Claims to fame: Samuel was a Nazirite (from birth), a priest (for life), Israel’s final judge (adult life), seer (future-focused ministry), and prophet (calling people to turn back to the Lord), as well as a writing prophet (but not the biblical books named after him).
Samuel anointed Israel’s first two kings (Saul in mid-life, David as a teenager). Prepared the nation of Israel for its greatest decades (under kings David and Solomon).
He is repeatedly called one of the Old Testament’s greatest prophets and heroes of the faith. Some 3,000 years later, Samuel still enjoys a God-honoring legacy.
Worst failures: He appointed his two oldest sons as judges, but they were corrupt and soundly rejected by the nation’s elders (1 Samuel 8:1-5). This is eerily reminiscent of his mentor’s terrible ongoing failures with his own sons (1 Samuel 2:11-5:22).
After decades of seeing such abysmal failures, Samuel should have aspired to do better with his own sons, right? Then again, he divided his ministry year between four cities (1 Samuel 7:15-17).
More importantly, let’s never forget any parent can raise heroes of faith and raise prodigals (who sometimes come back to faith and family). Even God is pictured as a prodigal’s father (Luke 15:11-24).
Samuel’s Family Tree
Most famous grandson: the prodigal Joel raised a hero of faith, Heman, a noted worship leader and psalmist (1 Chronicles 6:33-39; 15:17-19; 16:41-42; 25:1-6; 2 Chronicles 5:12; 29:14; 35:15; Psalm 88). In every generation, there is hope for a new hero of faith.
Samuel’s Classic Stories
His mother Hannah, barren, prays earnestly, dedicating her first son, Samuel, to serve the Lord all of his life (1 Samuel 1-2).
As a young boy, Samuel first hears the Lord speak to him in the middle of the night (1 Samuel 3). Many years later, as Israel’s judge, Samuel rescues the nation and sets up an “Ebenezer” (1 Samuel 7).
Rejecting the Lord’s leadership, Israel’s elders and other leaders demand that Samuel anoint a king despite all it may mean (1 Samuel 8).
The Lord and Samuel reject Saul as king not once but twice (1 Samuel 13 and 15). In turn, the Lord and Samuel anoint young David as the next king (1 Samuel 16). Eventually, Samuel has to protect David from Saul (1 Samuel 19:18-24).
After that, Samuel dies and is mourned by all (1 Samuel 25:1).
There is no age discrimination with God. He will use anyone who loves and obeys him. He used the young boy Samuel to bring a message of coming judgment to a sinning priest (1 Samuel 3:1-18).
Samuel had been filled with the praise and teachings of God at his mother’s knee and spent his childhood nights and days in the tabernacle. When God roused him, Samuel was sleeping near the ark of the covenant.
His heart and life were near to God, ready and available. He did not need to wait for a special age, a special class, or a special experience. Once he knew the voice of God, there was no turning back.
That wholehearted, childlike commitment to God never left Samuel. From his youngest days to his old age, he was God’s man, always available to be used for God’s glory.
From before his birth, Samuel was a promise fulfilled. Even after his death, he came back (so to speak) to declare God’s judgment and will (1 Samuel 28:11-20).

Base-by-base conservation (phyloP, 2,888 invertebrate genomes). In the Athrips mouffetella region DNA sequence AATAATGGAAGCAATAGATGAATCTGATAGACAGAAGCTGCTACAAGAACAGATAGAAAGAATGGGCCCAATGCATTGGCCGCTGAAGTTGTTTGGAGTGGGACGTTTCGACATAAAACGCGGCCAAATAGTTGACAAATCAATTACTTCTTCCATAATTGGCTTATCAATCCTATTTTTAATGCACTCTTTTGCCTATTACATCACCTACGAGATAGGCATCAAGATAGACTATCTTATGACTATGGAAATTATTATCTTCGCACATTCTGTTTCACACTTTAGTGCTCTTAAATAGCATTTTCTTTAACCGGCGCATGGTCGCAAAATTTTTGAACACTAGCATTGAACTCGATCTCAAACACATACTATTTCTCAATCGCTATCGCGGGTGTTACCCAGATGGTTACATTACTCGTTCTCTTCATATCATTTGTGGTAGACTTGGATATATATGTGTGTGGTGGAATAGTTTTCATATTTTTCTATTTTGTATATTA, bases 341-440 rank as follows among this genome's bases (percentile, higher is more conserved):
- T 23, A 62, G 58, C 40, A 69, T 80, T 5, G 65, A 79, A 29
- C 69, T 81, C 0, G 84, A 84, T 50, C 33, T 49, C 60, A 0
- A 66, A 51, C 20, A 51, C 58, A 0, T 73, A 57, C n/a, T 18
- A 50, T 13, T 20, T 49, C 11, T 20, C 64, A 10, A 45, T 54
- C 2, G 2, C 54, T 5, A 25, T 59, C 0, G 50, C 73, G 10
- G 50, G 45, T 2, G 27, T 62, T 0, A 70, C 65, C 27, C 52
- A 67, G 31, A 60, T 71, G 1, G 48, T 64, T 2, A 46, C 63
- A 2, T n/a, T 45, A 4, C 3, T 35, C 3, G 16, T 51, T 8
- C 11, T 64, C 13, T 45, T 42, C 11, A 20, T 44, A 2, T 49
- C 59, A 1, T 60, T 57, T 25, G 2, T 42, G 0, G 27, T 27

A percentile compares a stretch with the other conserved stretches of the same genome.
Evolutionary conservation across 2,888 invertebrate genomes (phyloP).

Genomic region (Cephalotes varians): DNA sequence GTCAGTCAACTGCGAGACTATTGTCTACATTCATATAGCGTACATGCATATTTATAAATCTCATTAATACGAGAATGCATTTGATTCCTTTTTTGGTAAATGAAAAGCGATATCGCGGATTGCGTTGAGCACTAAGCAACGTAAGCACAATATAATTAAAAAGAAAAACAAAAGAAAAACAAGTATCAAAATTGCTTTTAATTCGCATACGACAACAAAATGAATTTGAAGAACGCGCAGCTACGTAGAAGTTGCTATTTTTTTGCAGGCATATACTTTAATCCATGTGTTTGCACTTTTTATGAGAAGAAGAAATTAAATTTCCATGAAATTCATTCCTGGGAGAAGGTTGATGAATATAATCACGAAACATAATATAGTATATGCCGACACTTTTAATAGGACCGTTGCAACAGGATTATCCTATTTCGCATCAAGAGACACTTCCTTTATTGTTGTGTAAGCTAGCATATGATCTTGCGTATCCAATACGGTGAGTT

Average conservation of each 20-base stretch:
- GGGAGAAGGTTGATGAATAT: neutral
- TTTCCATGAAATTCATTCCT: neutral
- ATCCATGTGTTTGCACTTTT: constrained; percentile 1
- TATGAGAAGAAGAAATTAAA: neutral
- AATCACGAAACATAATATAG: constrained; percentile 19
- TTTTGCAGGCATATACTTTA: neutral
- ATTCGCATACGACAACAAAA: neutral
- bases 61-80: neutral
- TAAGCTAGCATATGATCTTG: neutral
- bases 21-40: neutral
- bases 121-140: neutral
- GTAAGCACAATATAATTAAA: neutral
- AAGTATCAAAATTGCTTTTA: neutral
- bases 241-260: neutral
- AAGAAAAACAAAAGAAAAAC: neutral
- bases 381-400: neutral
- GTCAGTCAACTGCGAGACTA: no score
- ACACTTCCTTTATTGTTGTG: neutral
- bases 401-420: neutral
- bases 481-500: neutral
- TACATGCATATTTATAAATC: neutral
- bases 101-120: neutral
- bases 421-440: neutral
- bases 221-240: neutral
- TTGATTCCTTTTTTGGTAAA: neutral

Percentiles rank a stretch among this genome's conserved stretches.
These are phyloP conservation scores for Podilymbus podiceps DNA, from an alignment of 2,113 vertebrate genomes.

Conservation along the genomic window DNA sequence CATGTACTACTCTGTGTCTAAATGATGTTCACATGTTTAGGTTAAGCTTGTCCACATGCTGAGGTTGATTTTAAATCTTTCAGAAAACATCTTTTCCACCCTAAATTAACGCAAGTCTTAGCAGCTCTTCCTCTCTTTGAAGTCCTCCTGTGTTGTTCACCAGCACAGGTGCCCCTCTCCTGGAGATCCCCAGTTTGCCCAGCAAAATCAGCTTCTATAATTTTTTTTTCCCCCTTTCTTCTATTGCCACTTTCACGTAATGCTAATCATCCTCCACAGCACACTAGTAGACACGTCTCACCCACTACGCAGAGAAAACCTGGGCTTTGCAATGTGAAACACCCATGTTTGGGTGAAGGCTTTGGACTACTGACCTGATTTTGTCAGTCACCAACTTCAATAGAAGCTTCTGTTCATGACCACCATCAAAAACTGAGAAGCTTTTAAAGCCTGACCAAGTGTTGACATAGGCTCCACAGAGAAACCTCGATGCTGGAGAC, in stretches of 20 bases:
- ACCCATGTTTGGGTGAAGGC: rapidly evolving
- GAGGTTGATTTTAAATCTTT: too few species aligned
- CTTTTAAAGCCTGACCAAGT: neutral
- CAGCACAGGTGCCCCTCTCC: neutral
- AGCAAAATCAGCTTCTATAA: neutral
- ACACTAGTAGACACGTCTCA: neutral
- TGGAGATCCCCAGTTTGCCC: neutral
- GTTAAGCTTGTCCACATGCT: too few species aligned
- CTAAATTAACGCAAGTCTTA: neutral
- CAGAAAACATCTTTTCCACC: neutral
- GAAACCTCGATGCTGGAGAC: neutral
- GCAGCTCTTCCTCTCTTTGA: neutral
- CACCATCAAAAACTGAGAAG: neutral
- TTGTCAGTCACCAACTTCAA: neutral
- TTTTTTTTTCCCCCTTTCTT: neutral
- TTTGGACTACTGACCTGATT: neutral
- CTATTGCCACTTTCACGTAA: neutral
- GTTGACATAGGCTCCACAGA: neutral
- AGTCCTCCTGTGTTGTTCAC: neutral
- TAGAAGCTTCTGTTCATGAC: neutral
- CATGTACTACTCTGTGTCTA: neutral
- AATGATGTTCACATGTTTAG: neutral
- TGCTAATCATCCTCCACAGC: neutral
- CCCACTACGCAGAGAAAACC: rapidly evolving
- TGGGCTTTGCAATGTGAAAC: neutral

Scriptures about Samuel
Or take a couple of minutes and read the next chapter, 1 Samuel 16 — about the Lord and Samuel anointing young David.
Most of Samuel’s story appears in 1 Samuel 1-19. His death is recorded in 1 Samuel 25:1. That isn’t the last that we read about Samuel. Samuel’s name appears repeatedly elsewhere in the Old Testament.
Four verses show that Samuel actively prepared Israel for its most celebrated decades.
1 Chronicles 9:22 says, “The [temple] gatekeepers had been assigned to their positions of trust by David and Samuel the seer.”
1 Chronicles 11:3 says, “When all the elders of Israel had come to King David at Hebron, he made a covenant with them at Hebron before the Lord, and they anointed David king over Israel, as the Lord had promised through Samuel.”
1 Chronicles 26:28 says, “And everything dedicated by Samuel the seer and by Saul son of Kish, Abner son of Ner and Joab son of Zeruiah, and all the other dedicated things [by King David] were in the care of Shelomith and his relatives.”
1 Chronicles 29:29 says, “As for the events of King David’s reign, from beginning to end, they are written in the records of Samuel the seer, the records of Nathan the prophet and the records of Gad the seer.”
Later in the Old Testament
Three verses cite Samuel as one of the greatest heroes of faith.
2 Chronicles 35:18 says, “The Passover had not been observed like this in Israel since the days of the prophet Samuel; and none of the kings of Israel had ever celebrated such a Passover as did Josiah, with the priests, the Levites and all Judah and Israel who were there with the people of Jerusalem.”
Psalm 99:6 says, “Moses and Aaron were among his priests, Samuel was among those who called on his name; they called on the Lord and he answered them.”
Jeremiah 15:1 says, “Then the Lord said to me: ‘Even if Moses and Samuel were to stand before me, my heart would not go out to this people. Send them away from my presence! Let them go!’”
Three verses call Samuelone of the great prophets.
In Acts 3:24, Peter says, “Indeed, beginning with Samuel, all the prophets who have spoken have foretold these days.”
In Acts 13:20, Paul says, “After this, God gave them judges until the time of Samuel the prophet.”
In Hebrews 11:32, the writer says, “And what more shall I say? I do not have time to tell about Gideon, Barak, Samson and Jephthah, about David and Samuel and the prophets.”
For further reading:
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David Sanford’s book and Bible projects have been published by Zondervan, Tyndale, Thomas Nelson, Doubleday, Barbour, and Amazon. His newest book is Life Map Devotional for Men published concurrently with his wife Renee’s new book, Life Map Devotional for Women.